I’ve been getting my read on somewhat during this long hard ride, and although it hasn’t been as much as I had hoped, I’ve still been able knock back a few pieces of classic American literature.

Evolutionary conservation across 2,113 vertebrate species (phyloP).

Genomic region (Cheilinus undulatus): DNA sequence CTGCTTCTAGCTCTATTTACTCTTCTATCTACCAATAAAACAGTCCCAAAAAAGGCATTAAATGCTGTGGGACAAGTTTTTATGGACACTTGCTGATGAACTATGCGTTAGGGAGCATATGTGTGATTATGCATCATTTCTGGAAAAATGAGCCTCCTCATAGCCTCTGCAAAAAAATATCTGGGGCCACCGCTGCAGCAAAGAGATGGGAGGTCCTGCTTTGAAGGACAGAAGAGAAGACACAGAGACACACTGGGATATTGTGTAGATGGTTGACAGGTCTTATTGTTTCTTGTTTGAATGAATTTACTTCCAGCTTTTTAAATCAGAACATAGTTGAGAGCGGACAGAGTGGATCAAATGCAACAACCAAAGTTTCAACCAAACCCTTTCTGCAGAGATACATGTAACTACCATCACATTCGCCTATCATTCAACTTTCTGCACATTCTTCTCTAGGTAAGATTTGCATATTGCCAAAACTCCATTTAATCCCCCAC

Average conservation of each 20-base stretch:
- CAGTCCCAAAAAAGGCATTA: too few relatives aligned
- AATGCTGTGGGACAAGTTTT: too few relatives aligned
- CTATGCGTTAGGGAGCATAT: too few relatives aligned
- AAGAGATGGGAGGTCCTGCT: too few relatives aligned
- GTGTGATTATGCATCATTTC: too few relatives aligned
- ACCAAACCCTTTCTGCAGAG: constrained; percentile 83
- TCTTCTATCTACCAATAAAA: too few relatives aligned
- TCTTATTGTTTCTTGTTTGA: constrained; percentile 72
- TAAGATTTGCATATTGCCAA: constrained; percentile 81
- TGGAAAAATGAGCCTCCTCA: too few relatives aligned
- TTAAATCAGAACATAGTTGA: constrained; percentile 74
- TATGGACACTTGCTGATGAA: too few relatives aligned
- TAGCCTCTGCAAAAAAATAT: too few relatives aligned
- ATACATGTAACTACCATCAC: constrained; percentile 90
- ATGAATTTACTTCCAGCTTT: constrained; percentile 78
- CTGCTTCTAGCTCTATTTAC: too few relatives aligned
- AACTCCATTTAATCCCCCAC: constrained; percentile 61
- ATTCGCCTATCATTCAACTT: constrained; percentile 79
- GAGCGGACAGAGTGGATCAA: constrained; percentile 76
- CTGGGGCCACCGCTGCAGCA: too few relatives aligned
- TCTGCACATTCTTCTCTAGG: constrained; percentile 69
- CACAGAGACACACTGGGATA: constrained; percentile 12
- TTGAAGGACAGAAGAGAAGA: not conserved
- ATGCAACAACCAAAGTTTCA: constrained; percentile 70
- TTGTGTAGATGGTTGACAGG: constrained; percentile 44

Travels with Charley and Log from the Sea of Cortez: Both complete wastes of time. I cried at the end of Travels with Charley when Steinbeck’s pet French poodle Charley died of canine consumption. No, that didn’t happen and Charley never died, at least not in the book. He is most assuredly dead now, along with Steinbeck, although it would have been much better if Charley died during the course of the book because it would have added a small touch of excitement to Steinbeck’s drab tale of driving in America. As long as we’re being honest here, let it be known that this famous author comes across as a giant pussy as he relates his story of riding around America in a brand new custom built pick-up/camper set-up with his pet French poodle. If I remember correctly I finished this read in Alaska, knowing full well that Charley would have been dead long ago if he had been riding sidesaddle with me on the old CB500t; just another creepy mascot, cold and wet and dead and strapped to the back of the seat along with the spare tire and gas can jostling about. And even if Alaska didn’t kill him, the great pilgrimage through the deserts of the American West would have. Remember, the only good poodle is a dead one and no man should be seen with a poodle ever, or even write about their adventures with one. There’s also at least two occassions where Steinbeck creepily rifles through somebody else’s garbage and he’s way too enthusiastic about disposible aluminum cookwear, which he likes to cook on and then pitch into the ether, giddily relating how he would use the stuff on his sailboat and then then throw it into the ocean. If that’s not enough, in Log from the Sea Cortez he nonchalantly discusses the indescriminate and wanton killing of sea creatures both large and small by himself and his crew. Sure, spear a giant manta-ray because you want to have your picture taken with its corpse. Complete asshole. Steinbeck, the murdering litterer. Log from the Sea of Cortez follows along the same lines of Travels with Charley in that Steinbeck once again manages to come across as a big hueco. The Sea of Cortez is an exceedingly beautiful and magical place and I picked this book up in Alaska of all places thinking it’d be a good book to read while listening to some jazz, feet propped up and dreaming of bobbing like a cork in some aquatic garden of eden. You know, like in Kon-Tiki. I’m still hustling through it. It’s allright, I guess. But it’s all about another man’s philosophy on life interspersed with travel narrative. I hate that. Don’t you…?